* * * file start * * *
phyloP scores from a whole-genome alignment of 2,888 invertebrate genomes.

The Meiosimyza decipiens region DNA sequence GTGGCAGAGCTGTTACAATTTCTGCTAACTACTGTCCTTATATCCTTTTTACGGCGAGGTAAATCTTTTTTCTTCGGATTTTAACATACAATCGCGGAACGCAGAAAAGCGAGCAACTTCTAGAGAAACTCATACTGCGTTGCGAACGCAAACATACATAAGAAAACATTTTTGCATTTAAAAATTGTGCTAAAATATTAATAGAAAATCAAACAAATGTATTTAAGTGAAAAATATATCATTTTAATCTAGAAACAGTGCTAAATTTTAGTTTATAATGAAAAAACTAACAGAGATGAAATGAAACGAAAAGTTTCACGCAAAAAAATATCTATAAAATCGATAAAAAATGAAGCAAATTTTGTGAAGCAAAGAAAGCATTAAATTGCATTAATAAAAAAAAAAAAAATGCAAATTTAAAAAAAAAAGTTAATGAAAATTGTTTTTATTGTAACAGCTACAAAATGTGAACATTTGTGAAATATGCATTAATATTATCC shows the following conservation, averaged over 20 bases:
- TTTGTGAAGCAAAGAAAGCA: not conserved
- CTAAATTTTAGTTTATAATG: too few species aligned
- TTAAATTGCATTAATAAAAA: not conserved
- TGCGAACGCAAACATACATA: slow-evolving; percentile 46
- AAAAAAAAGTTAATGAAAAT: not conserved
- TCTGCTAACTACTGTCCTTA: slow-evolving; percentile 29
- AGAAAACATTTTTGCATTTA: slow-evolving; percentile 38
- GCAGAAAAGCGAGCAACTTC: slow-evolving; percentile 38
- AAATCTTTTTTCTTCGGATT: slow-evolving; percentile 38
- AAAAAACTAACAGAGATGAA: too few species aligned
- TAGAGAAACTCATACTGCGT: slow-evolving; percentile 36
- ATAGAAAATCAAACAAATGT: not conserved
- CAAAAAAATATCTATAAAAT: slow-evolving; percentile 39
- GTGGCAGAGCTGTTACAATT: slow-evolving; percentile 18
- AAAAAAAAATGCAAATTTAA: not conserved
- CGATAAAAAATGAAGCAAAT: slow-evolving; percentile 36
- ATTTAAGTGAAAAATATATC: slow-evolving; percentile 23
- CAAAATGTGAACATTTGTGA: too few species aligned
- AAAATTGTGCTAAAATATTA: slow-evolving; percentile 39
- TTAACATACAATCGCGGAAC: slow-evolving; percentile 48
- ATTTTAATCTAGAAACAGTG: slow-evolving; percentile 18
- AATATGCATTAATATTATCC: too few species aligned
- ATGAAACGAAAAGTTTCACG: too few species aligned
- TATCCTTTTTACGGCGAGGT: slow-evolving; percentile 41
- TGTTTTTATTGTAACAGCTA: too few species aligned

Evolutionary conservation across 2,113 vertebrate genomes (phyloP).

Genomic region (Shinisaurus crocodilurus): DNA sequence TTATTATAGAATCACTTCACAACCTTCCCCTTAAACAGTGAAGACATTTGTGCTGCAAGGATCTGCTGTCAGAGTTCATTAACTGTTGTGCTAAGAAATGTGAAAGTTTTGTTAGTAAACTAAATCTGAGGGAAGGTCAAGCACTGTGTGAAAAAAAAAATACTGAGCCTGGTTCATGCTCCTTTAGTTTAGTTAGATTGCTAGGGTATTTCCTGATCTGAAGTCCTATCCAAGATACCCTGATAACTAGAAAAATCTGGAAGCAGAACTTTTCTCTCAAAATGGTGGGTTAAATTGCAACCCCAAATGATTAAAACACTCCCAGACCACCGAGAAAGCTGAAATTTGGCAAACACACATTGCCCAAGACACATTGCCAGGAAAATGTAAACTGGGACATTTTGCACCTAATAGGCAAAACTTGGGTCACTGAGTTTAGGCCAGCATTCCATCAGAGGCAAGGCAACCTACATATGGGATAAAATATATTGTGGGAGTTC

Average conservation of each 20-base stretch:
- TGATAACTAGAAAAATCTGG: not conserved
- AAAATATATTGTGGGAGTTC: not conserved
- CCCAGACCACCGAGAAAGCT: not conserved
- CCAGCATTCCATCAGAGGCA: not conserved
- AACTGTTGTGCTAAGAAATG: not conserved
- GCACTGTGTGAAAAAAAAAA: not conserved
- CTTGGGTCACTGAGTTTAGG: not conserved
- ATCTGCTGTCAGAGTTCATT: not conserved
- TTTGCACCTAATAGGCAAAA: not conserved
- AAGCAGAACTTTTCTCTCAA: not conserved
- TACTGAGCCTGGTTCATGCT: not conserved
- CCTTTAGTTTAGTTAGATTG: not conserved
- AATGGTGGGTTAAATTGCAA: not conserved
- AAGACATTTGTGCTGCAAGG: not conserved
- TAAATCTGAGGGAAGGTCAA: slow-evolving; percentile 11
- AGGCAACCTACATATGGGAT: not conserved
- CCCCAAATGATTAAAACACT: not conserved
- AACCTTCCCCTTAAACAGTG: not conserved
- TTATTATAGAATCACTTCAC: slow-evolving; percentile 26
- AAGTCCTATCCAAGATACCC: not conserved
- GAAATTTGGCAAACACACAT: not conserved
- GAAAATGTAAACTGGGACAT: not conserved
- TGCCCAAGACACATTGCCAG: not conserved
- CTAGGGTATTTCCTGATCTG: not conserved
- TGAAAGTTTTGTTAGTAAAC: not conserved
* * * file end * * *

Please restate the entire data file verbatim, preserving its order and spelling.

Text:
phyloP scores from a whole-genome alignment of 2,888 invertebrate genomes.

The Meiosimyza decipiens region DNA sequence GTGGCAGAGCTGTTACAATTTCTGCTAACTACTGTCCTTATATCCTTTTTACGGCGAGGTAAATCTTTTTTCTTCGGATTTTAACATACAATCGCGGAACGCAGAAAAGCGAGCAACTTCTAGAGAAACTCATACTGCGTTGCGAACGCAAACATACATAAGAAAACATTTTTGCATTTAAAAATTGTGCTAAAATATTAATAGAAAATCAAACAAATGTATTTAAGTGAAAAATATATCATTTTAATCTAGAAACAGTGCTAAATTTTAGTTTATAATGAAAAAACTAACAGAGATGAAATGAAACGAAAAGTTTCACGCAAAAAAATATCTATAAAATCGATAAAAAATGAAGCAAATTTTGTGAAGCAAAGAAAGCATTAAATTGCATTAATAAAAAAAAAAAAAATGCAAATTTAAAAAAAAAAGTTAATGAAAATTGTTTTTATTGTAACAGCTACAAAATGTGAACATTTGTGAAATATGCATTAATATTATCC shows the following conservation, averaged over 20 bases:
- TTTGTGAAGCAAAGAAAGCA: not conserved
- CTAAATTTTAGTTTATAATG: too few species aligned
- TTAAATTGCATTAATAAAAA: not conserved
- TGCGAACGCAAACATACATA: slow-evolving; percentile 46
- AAAAAAAAGTTAATGAAAAT: not conserved
- TCTGCTAACTACTGTCCTTA: slow-evolving; percentile 29
- AGAAAACATTTTTGCATTTA: slow-evolving; percentile 38
- GCAGAAAAGCGAGCAACTTC: slow-evolving; percentile 38
- AAATCTTTTTTCTTCGGATT: slow-evolving; percentile 38
- AAAAAACTAACAGAGATGAA: too few species aligned
- TAGAGAAACTCATACTGCGT: slow-evolving; percentile 36
- ATAGAAAATCAAACAAATGT: not conserved
- CAAAAAAATATCTATAAAAT: slow-evolving; percentile 39
- GTGGCAGAGCTGTTACAATT: slow-evolving; percentile 18
- AAAAAAAAATGCAAATTTAA: not conserved
- CGATAAAAAATGAAGCAAAT: slow-evolving; percentile 36
- ATTTAAGTGAAAAATATATC: slow-evolving; percentile 23
- CAAAATGTGAACATTTGTGA: too few species aligned
- AAAATTGTGCTAAAATATTA: slow-evolving; percentile 39
- TTAACATACAATCGCGGAAC: slow-evolving; percentile 48
- ATTTTAATCTAGAAACAGTG: slow-evolving; percentile 18
- AATATGCATTAATATTATCC: too few species aligned
- ATGAAACGAAAAGTTTCACG: too few species aligned
- TATCCTTTTTACGGCGAGGT: slow-evolving; percentile 41
- TGTTTTTATTGTAACAGCTA: too few species aligned

Evolutionary conservation across 2,113 vertebrate genomes (phyloP).

Genomic region (Shinisaurus crocodilurus): DNA sequence TTATTATAGAATCACTTCACAACCTTCCCCTTAAACAGTGAAGACATTTGTGCTGCAAGGATCTGCTGTCAGAGTTCATTAACTGTTGTGCTAAGAAATGTGAAAGTTTTGTTAGTAAACTAAATCTGAGGGAAGGTCAAGCACTGTGTGAAAAAAAAAATACTGAGCCTGGTTCATGCTCCTTTAGTTTAGTTAGATTGCTAGGGTATTTCCTGATCTGAAGTCCTATCCAAGATACCCTGATAACTAGAAAAATCTGGAAGCAGAACTTTTCTCTCAAAATGGTGGGTTAAATTGCAACCCCAAATGATTAAAACACTCCCAGACCACCGAGAAAGCTGAAATTTGGCAAACACACATTGCCCAAGACACATTGCCAGGAAAATGTAAACTGGGACATTTTGCACCTAATAGGCAAAACTTGGGTCACTGAGTTTAGGCCAGCATTCCATCAGAGGCAAGGCAACCTACATATGGGATAAAATATATTGTGGGAGTTC

Average conservation of each 20-base stretch:
- TGATAACTAGAAAAATCTGG: not conserved
- AAAATATATTGTGGGAGTTC: not conserved
- CCCAGACCACCGAGAAAGCT: not conserved
- CCAGCATTCCATCAGAGGCA: not conserved
- AACTGTTGTGCTAAGAAATG: not conserved
- GCACTGTGTGAAAAAAAAAA: not conserved
- CTTGGGTCACTGAGTTTAGG: not conserved
- ATCTGCTGTCAGAGTTCATT: not conserved
- TTTGCACCTAATAGGCAAAA: not conserved
- AAGCAGAACTTTTCTCTCAA: not conserved
- TACTGAGCCTGGTTCATGCT: not conserved
- CCTTTAGTTTAGTTAGATTG: not conserved
- AATGGTGGGTTAAATTGCAA: not conserved
- AAGACATTTGTGCTGCAAGG: not conserved
- TAAATCTGAGGGAAGGTCAA: slow-evolving; percentile 11
- AGGCAACCTACATATGGGAT: not conserved
- CCCCAAATGATTAAAACACT: not conserved
- AACCTTCCCCTTAAACAGTG: not conserved
- TTATTATAGAATCACTTCAC: slow-evolving; percentile 26
- AAGTCCTATCCAAGATACCC: not conserved
- GAAATTTGGCAAACACACAT: not conserved
- GAAAATGTAAACTGGGACAT: not conserved
- TGCCCAAGACACATTGCCAG: not conserved
- CTAGGGTATTTCCTGATCTG: not conserved
- TGAAAGTTTTGTTAGTAAAC: not conserved